Iowa’s chefs and their farmer-suppliers get busy recovering from disaster
Photo: Kurt Michael Friese
The weather here in Iowa City has been gorgeous for more than a week. Is Mother Nature trying to make amends? While she smiles on us, she’s still causing trouble for our friends to the south. The horrendous flooding continues, breeching nearly every levee it encounters in Missouri and Illinois, and leaving behind a litany of statistics that indicate the millions of lives affected. In Iowa alone, we’ve got 36,000 new homeless folks, and 3 million inundated acres of farmland. And then there’s the effect on small business owners — hundreds, too many of them my fellow restaurateurs, whose shops are closed until further notice.
Like the vast fields of corn and soy now polluted by the same river water that was polluted by the chemicals sprayed on those fields, no one can tell which of the restaurants will stay afloat and which will go under forever. By my own count, some 32 restaurants were directly or indirectly affected in Iowa City alone. In nearby Cedar Rapids, every single downtown restaurant was flooded.
During the torrential rains that led to these floods, one could often hear a common Iowa expression: “Nice day … if you’re a duck.” It has occurred to me that restaurant owners, who to a person thrive on chaos, are much like another duck-related cliché: “Smooth as glass on the surface, and paddling like mad underneath.”
If you’ve ever worked in a restaurant — a well-run one, anyway — then you know the sort of organized mayhem I mean. Dedicated restaurant professionals are seldom happy unless they’re contending with a crisis of some sort. And so today, we have a lot of oddly content people in devastated restaurants doing what they do best — hacking their way out of the weeds. Improvise, adapt, overcome: the motto of the restaurateur.
The farmers who supply my restaurant and others have different dilemmas. Those who were directly affected are in recovery mode, cleaning up and hoping their fields dry out soon enough to get a last ditch crop in the ground. Those who escaped the floods are finding many of their customers out of business, homeless, or both. Any of the farmers markets that set up near any of the rivers, such as in Des Moines or Burlington, are closed — some for a week, some indefinitely.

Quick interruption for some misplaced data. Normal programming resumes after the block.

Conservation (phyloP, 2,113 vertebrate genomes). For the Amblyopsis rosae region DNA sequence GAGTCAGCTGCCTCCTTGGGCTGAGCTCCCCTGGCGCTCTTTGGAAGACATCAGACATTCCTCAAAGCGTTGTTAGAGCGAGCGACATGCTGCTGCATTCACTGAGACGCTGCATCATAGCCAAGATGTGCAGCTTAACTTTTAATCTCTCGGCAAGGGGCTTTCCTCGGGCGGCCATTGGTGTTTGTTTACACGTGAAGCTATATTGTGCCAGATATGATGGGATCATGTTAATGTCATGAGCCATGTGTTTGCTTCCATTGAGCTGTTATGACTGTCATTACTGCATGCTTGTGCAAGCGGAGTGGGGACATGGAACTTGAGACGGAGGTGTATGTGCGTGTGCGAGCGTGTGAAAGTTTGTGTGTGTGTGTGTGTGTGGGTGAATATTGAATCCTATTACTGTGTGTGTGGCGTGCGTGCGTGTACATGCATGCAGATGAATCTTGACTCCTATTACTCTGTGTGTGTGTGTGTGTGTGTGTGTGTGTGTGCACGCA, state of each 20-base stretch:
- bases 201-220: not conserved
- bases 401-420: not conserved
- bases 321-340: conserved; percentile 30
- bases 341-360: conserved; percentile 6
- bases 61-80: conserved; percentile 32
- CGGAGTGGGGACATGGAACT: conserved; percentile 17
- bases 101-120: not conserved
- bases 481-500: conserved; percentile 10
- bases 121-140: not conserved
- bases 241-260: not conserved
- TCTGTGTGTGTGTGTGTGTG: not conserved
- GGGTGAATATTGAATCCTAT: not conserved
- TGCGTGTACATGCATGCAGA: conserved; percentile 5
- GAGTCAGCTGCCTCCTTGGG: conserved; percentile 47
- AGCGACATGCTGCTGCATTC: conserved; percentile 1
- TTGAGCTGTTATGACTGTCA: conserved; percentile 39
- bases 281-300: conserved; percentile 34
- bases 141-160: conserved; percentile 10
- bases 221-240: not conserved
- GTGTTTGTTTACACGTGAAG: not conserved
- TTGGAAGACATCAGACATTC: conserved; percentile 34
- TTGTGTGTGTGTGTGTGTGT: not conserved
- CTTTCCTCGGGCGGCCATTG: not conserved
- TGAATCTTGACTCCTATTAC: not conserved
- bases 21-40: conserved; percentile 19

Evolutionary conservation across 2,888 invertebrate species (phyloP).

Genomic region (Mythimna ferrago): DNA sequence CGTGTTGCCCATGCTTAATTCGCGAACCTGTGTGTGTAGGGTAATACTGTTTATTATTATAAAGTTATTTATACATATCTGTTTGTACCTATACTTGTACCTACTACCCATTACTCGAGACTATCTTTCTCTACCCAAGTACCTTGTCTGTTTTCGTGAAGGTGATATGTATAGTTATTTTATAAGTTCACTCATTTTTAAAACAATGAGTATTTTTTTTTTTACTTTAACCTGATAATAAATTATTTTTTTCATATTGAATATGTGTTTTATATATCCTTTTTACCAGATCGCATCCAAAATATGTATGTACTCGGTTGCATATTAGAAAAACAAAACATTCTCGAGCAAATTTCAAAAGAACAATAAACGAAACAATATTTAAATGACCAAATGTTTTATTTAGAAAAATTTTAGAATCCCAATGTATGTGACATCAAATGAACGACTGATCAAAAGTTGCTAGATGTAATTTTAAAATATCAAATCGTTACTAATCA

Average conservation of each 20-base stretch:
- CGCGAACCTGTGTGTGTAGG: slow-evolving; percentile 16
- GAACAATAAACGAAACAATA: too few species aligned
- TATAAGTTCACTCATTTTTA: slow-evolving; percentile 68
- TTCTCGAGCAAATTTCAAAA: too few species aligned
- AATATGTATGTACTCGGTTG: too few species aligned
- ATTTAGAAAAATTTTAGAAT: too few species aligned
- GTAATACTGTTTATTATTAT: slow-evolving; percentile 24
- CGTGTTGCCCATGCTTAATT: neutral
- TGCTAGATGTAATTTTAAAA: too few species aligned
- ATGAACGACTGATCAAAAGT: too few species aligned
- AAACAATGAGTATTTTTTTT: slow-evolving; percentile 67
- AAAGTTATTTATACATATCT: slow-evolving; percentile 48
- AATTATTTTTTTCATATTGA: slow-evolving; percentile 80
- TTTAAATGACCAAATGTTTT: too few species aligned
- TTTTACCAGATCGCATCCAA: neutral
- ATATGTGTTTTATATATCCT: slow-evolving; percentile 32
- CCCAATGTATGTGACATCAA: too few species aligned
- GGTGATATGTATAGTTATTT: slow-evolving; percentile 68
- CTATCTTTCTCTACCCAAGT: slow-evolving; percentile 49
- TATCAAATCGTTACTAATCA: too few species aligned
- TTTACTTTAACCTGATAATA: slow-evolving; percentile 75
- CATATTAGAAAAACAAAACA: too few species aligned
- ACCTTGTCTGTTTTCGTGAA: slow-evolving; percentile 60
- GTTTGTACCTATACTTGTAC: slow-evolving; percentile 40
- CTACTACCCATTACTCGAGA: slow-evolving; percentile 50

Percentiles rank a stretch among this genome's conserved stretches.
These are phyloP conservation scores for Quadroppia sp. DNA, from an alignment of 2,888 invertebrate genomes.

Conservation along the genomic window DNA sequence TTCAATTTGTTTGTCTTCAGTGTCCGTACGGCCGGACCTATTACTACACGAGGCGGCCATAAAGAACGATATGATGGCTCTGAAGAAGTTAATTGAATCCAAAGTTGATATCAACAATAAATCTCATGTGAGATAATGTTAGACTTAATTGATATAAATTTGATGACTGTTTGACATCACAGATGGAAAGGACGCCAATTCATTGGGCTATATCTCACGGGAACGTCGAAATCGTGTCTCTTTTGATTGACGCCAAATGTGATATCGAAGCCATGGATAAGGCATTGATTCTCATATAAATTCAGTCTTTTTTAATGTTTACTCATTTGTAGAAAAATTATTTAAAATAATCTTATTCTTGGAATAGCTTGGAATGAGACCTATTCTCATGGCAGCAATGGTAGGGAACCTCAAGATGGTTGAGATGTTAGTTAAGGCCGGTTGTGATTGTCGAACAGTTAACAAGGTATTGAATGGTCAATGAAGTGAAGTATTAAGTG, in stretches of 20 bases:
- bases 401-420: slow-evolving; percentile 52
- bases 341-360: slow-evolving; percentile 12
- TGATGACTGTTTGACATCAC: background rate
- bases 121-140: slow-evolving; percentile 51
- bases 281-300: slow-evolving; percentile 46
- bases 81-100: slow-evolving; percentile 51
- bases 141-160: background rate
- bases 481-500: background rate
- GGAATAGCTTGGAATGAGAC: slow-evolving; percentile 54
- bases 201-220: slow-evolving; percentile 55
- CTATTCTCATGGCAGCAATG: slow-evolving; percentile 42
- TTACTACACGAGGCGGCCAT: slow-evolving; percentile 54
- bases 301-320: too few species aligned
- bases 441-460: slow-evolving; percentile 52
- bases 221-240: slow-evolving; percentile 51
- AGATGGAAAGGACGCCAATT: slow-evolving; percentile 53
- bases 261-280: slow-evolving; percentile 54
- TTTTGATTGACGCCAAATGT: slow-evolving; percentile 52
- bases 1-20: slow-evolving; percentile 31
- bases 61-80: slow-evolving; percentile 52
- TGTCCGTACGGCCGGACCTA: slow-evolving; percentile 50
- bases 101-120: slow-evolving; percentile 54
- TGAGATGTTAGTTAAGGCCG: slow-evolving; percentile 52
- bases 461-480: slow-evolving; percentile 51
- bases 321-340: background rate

While the short-term recovery is underway, my community and the rest of those throughout the Heartland hit by these record-breaking floods need to look to the medium- and long-term as well. Of course, there are large-scale arguments — about shoring up levees or whether we should have them at all, developments on floodplains and who does and doesn’t deserve flood insurance or river views — but I mean more tangible, less philosophical or political.
The best way for people to help with longer-term recovery efforts is to vote with their dollars. Pay special attention to buying locally now more than ever, lest those dollars go the way of the floodwaters, emitting old Ross Perot’s “giant sucking sound.” We should be dining in the local restaurants that were not affected (yes, even mine) so that they can continue to buy from local farmers and artisans, in turn keeping them going so they can supply the flooded restaurants once they return. And when those places do return, they should see a flood of a different kind: supportive patrons eager to help get things back to some semblance of normalcy for the staffs of these great establishments. Cooks, bussers, servers, and hosts would much rather be coping with the craziness of a busy Saturday night than digging barstools out of two feet of muck.
All of you in the wider world can help, too. Slow Food’s Terra Madre Relief Fund was established especially for this purpose. In the wake of hurricanes Katrina and Rita, the fund was created not only to support the sustainable farmers, anglers, and artisans of the Gulf, but also to be a sustainable fund in and of itself, to help other regions as disasters strike elsewhere in the U.S. After those hurricanes, for example, the fund helped Kay and Ray Brandhurst get the engine replaced on their trawler, so they could in turn help revive the sustainable shrimping business in the Gulf and supply food for their friends and neighbors.
Now the fund is turning its attention to the Heartland, and I hope you will give generously. If you happen to be in the area, perhaps for our Jazz Festival on the Fourth of July, then I also encourage you to come to my restaurant, Devotay, for our flood-relief dinner.
Iowa will not be the same after this flood — but it could indeed be better. We are a resilient, hardworking, tightly knit community, and are quite adept at finding virtue in adversity. While we are often proud and stubborn, we are not so much so that we dare not ask for help. Nor are we shy with our gratitude.
Here’s a recipe for just one of the dishes we’ll serve on Independence Day.
Applewood-Smoked Trout Mousse
1 tablespoon prepared horseradish
3/4 cup heavy cream, or as needed
Juice of 1 lemon (about 2 tablespoons)
1/4 teaspoon white pepper
Remove all skin and pin bones from trout filets.
In a food processor, chop the trout fine, until it resembles breadcrumbs. Remove to a large bowl, and carefully fold in remaining ingredients. Adjust amount of cream to desired consistency. Chill one hour to overnight and serve with crostini or crackers. Garnish, if you like, with capers and lemon slices.